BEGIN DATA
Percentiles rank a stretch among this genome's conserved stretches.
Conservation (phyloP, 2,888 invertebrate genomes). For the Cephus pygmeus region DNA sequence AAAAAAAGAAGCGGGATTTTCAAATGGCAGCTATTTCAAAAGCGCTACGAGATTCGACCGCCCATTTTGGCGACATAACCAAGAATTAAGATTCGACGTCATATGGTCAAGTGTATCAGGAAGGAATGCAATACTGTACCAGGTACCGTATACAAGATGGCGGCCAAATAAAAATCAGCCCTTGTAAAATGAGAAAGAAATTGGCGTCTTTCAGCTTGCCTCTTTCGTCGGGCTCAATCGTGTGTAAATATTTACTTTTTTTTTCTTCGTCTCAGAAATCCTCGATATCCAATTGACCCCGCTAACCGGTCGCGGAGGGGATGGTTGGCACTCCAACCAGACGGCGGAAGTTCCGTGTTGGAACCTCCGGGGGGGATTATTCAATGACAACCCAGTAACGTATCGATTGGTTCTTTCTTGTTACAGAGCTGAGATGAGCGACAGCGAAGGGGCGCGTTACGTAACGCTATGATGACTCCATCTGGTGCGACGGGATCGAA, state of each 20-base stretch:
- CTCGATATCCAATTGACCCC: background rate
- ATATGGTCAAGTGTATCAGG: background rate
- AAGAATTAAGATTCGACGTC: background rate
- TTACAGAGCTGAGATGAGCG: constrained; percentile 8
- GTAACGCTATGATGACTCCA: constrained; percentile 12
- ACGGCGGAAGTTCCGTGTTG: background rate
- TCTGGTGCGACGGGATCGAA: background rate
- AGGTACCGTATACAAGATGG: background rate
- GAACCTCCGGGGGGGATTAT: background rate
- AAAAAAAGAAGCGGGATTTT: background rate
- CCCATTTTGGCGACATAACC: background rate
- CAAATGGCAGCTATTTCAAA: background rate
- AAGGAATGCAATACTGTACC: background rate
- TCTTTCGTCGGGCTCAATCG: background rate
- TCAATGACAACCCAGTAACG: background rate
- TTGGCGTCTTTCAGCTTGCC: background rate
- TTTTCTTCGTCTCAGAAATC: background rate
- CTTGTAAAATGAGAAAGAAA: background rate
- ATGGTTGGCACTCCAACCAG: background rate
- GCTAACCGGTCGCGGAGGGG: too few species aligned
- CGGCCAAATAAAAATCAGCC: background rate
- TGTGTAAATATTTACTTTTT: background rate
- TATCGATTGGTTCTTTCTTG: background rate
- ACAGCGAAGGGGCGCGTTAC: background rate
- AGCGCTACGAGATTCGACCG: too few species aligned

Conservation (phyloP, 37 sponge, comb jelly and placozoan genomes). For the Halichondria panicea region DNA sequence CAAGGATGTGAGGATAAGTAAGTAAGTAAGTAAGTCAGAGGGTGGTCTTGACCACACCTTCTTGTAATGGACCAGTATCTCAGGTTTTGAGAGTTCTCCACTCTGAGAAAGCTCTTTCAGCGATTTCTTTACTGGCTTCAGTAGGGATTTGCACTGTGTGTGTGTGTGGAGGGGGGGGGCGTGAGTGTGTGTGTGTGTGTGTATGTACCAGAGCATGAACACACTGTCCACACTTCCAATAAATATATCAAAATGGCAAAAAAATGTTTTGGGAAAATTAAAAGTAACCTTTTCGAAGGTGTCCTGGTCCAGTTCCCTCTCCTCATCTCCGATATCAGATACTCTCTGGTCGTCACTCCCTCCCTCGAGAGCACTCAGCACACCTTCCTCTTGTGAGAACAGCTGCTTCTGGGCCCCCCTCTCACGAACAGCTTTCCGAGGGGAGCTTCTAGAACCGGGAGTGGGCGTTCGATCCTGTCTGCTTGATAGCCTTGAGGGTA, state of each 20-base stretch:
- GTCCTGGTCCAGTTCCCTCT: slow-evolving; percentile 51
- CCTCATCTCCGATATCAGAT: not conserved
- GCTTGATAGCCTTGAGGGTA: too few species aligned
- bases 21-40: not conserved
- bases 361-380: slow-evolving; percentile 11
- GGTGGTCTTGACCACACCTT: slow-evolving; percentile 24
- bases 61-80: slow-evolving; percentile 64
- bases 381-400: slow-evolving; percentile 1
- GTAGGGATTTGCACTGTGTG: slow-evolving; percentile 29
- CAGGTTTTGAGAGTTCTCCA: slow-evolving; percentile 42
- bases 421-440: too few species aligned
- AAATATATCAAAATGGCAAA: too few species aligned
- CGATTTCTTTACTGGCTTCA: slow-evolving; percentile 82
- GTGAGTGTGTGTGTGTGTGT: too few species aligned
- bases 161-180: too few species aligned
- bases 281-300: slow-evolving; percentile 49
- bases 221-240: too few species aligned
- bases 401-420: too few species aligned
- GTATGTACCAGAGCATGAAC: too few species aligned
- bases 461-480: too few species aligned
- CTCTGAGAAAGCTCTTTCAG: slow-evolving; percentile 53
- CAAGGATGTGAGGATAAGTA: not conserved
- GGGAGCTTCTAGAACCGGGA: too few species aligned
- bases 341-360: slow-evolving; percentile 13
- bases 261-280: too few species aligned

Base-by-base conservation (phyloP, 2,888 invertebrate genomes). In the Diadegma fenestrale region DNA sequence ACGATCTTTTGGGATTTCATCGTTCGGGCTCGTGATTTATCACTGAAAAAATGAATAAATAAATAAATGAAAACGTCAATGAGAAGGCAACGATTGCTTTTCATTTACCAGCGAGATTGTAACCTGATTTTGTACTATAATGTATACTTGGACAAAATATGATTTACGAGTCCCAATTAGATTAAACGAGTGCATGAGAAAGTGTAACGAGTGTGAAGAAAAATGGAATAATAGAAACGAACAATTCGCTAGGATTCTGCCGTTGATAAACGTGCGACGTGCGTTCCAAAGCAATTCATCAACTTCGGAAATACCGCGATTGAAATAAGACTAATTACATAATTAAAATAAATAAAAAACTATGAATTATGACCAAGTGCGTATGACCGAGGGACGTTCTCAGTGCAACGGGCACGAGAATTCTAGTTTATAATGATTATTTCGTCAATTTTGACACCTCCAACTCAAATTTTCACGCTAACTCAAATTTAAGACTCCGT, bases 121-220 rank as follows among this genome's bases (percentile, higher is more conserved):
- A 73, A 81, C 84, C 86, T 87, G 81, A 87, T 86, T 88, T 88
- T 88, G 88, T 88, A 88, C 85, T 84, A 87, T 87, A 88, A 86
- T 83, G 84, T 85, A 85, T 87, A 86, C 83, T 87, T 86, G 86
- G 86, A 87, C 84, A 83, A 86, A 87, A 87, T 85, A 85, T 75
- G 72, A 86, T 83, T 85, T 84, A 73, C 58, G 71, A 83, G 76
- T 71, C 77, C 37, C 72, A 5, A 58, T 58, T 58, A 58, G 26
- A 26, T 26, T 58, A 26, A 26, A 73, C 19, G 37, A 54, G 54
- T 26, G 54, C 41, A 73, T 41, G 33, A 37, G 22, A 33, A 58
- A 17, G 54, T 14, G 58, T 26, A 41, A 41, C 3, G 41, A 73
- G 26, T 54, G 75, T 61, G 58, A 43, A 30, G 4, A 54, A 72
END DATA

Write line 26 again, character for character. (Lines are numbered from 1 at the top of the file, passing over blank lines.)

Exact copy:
- ACAGCGAAGGGGCGCGTTAC: background rate